When inpatient, Amanda is supposed to wear the hospital issued jammies which are the children's version of the gowns that cover 3/4 of one's personal places. These jammies feature sleeping baby tigers which I assume are supposed to be cute and induce feelings of tranquility at the same time. The problem is, even the small sized jammies cannot be snugged up tight enough to fit Amanda. The pants literally fall right off of her. The shirt hangs down to her knees and could act as a night-shirt in its own right, except for one thing. Manda has a habit of opening the tabs on her diapers if she has access to them. If she is wearing shorts or pants she leaves the diapers on. When dealing with a child who is NOT yet potty-trained AND who is dealing with diarrhea you want the diaper to stay ON. So, I am already planning what to pack for our next trip to the hospital (Aug 14-16) and I will include PJ pants and shorts for her to wear with her tiger shirt.
On Wednesday, Manda had a BAER test. (Tell the truth, you either didn't notice the spelling in the title or you thought I made a typo right?) Actually, BAER stands for Brainstem Auditory Evoked Response test. Since one of the chemo drugs can damage her ability to hear the high frequencies, she needs to have her hearing checked after/before each dose. She once again passed with flying colors. So far, she has not had any major reactions to the chemo drugs we are using. I said it when she was first diagnosed and everything was SO new and SOOOO scary. Amanda has come out with the best case scenario for everything she has ever faced. She was a 24-weeker but even the doctors can't tell if they have not read her chart. Her heart defect healed itself with no intervention. She never had so much as a sniffle until she went to daycare, which we did in part to build her immune system. (In short, we wanted her to get sick. They did not tell us that WE would also get sick! This should be in bold print in the paperwork when you register the child.) Basically, what I am saying is that I have faith in my girl to finish treatment cancer free. This will be one more story we can tell to our future In-Laws about how she has given us a hard time. At the same time, emotions are running very close to the surface these days. Songs in the car, TV shows (or commercials), anything that tweaks the heart-strings even a little bit can start the tears flowing. I guess I'm just a softy. I just keep thinking back to time I spent with a girlfriend after her daughter was born. In the midst of hormones and nursing and figuring out the newborn routine she looked at me one day with tears flowing down her cheeks and said, "It's a crying day". I just knodded my head and said, "Okay", and it was. Sometimes, you have to vent the boiler so that it doesn't blow.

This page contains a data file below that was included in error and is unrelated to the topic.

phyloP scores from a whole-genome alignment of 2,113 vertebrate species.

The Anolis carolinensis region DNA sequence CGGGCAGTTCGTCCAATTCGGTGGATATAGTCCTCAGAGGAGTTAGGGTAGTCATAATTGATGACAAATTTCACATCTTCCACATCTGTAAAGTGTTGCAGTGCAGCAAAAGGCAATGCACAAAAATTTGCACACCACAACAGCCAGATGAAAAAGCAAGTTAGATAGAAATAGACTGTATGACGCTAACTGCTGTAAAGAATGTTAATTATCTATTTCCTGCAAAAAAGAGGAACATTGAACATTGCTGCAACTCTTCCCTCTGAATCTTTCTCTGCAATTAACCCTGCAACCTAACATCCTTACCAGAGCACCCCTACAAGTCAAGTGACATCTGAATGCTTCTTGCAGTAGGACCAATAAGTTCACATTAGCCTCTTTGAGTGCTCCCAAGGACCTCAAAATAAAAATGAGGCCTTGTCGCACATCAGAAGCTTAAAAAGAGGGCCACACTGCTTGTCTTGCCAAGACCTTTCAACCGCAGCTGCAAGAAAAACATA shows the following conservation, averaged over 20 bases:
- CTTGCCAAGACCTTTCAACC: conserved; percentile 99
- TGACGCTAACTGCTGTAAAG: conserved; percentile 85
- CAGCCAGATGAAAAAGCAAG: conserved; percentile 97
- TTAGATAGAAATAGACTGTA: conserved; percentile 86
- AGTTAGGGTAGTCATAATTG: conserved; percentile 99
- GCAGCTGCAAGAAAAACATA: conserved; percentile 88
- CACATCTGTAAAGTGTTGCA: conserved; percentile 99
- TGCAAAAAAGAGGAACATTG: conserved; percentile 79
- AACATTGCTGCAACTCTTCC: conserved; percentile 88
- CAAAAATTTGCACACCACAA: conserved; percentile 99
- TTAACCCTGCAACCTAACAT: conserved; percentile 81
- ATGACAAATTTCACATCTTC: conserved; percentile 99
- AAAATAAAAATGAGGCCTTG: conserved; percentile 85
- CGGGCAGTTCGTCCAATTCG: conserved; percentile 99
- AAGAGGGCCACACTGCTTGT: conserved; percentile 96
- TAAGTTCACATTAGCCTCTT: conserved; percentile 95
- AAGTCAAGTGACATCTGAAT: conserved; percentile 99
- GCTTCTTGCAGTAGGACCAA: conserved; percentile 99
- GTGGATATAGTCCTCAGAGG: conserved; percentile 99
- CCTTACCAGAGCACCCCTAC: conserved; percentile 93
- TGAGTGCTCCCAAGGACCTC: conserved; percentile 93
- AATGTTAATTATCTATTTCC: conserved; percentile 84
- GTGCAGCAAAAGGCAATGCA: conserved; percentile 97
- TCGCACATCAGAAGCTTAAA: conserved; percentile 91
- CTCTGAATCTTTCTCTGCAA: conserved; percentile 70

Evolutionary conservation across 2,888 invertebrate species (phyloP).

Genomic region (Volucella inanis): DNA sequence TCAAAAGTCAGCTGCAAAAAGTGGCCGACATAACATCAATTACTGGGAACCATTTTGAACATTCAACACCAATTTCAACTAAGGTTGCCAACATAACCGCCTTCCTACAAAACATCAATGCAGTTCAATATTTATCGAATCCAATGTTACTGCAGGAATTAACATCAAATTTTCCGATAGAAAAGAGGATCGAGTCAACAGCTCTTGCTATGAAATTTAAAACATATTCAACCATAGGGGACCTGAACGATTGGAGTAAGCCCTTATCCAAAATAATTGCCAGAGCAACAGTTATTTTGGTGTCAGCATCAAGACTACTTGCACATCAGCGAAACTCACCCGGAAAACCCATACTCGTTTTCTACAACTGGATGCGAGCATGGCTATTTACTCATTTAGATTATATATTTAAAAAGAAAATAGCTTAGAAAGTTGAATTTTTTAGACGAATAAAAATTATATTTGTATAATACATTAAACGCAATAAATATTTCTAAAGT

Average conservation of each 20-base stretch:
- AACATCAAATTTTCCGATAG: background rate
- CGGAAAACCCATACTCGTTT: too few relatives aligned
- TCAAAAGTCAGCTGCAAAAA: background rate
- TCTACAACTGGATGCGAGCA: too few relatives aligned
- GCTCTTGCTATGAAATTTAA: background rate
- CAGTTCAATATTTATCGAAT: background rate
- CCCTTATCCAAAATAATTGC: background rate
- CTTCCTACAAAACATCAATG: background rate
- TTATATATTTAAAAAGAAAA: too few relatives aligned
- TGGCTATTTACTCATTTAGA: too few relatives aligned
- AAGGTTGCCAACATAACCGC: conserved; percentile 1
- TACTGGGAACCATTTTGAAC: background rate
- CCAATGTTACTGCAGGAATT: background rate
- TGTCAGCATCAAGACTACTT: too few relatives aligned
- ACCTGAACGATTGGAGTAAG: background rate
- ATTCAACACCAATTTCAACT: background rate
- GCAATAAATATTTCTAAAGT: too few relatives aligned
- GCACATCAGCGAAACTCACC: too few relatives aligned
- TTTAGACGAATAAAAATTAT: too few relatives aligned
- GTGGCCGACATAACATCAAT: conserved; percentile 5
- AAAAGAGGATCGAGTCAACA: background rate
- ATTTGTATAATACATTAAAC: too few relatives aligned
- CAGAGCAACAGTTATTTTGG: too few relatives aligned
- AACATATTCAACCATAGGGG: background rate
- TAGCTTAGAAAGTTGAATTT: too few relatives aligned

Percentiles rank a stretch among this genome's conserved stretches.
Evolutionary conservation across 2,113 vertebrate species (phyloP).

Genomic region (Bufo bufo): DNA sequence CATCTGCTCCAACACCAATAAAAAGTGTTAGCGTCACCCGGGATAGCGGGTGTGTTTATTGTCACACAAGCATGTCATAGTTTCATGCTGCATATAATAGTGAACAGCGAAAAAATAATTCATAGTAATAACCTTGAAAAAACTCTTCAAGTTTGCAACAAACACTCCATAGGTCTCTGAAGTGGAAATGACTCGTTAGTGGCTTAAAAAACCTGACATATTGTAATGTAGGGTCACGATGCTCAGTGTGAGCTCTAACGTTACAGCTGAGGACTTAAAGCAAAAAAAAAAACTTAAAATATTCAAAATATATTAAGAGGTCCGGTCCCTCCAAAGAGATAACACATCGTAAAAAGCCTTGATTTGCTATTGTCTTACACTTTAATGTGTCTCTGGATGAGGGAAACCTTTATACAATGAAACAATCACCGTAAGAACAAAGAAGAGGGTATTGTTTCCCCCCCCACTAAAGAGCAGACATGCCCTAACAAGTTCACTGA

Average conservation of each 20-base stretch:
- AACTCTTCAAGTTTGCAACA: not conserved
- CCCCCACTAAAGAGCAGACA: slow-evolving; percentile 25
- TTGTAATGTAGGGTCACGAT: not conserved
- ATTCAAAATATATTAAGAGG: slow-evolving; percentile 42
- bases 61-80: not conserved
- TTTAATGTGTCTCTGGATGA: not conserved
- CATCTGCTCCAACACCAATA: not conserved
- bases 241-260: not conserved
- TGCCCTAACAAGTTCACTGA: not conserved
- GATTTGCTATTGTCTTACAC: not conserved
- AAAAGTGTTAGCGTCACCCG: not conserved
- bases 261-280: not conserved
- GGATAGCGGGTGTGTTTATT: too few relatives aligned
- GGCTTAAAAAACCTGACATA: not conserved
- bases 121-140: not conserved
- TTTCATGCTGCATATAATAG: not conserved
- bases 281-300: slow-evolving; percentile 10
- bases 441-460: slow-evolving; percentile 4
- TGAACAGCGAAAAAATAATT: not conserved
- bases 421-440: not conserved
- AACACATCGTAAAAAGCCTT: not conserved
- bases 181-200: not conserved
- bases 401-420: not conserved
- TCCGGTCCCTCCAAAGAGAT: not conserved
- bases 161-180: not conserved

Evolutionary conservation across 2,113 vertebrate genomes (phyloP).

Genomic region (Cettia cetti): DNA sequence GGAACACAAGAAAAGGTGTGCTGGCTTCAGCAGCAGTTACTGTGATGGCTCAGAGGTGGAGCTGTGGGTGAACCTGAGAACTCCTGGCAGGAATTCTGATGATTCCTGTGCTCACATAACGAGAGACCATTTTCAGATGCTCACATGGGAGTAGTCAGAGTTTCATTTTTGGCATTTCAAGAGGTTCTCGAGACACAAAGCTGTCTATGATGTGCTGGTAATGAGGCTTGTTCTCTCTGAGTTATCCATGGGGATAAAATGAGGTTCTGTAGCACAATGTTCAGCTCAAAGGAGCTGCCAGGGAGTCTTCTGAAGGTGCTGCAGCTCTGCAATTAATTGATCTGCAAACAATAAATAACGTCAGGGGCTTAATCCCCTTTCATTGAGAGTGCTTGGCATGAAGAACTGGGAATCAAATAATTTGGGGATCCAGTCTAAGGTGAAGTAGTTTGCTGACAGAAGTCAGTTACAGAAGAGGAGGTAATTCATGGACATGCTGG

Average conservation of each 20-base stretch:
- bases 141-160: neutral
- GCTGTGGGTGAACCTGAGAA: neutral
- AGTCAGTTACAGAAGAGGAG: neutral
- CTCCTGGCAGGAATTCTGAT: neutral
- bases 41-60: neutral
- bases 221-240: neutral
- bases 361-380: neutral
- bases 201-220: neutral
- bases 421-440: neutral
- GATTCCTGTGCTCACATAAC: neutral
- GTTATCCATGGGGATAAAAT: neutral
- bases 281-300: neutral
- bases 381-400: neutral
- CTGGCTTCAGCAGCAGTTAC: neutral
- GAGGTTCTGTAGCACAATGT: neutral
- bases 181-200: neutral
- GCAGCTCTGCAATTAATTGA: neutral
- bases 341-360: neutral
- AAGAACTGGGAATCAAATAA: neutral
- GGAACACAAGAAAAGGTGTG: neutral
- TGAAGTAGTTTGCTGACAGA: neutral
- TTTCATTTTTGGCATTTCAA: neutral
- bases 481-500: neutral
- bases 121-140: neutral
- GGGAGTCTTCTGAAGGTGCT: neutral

Labs on Monday, hoping to send more good news.
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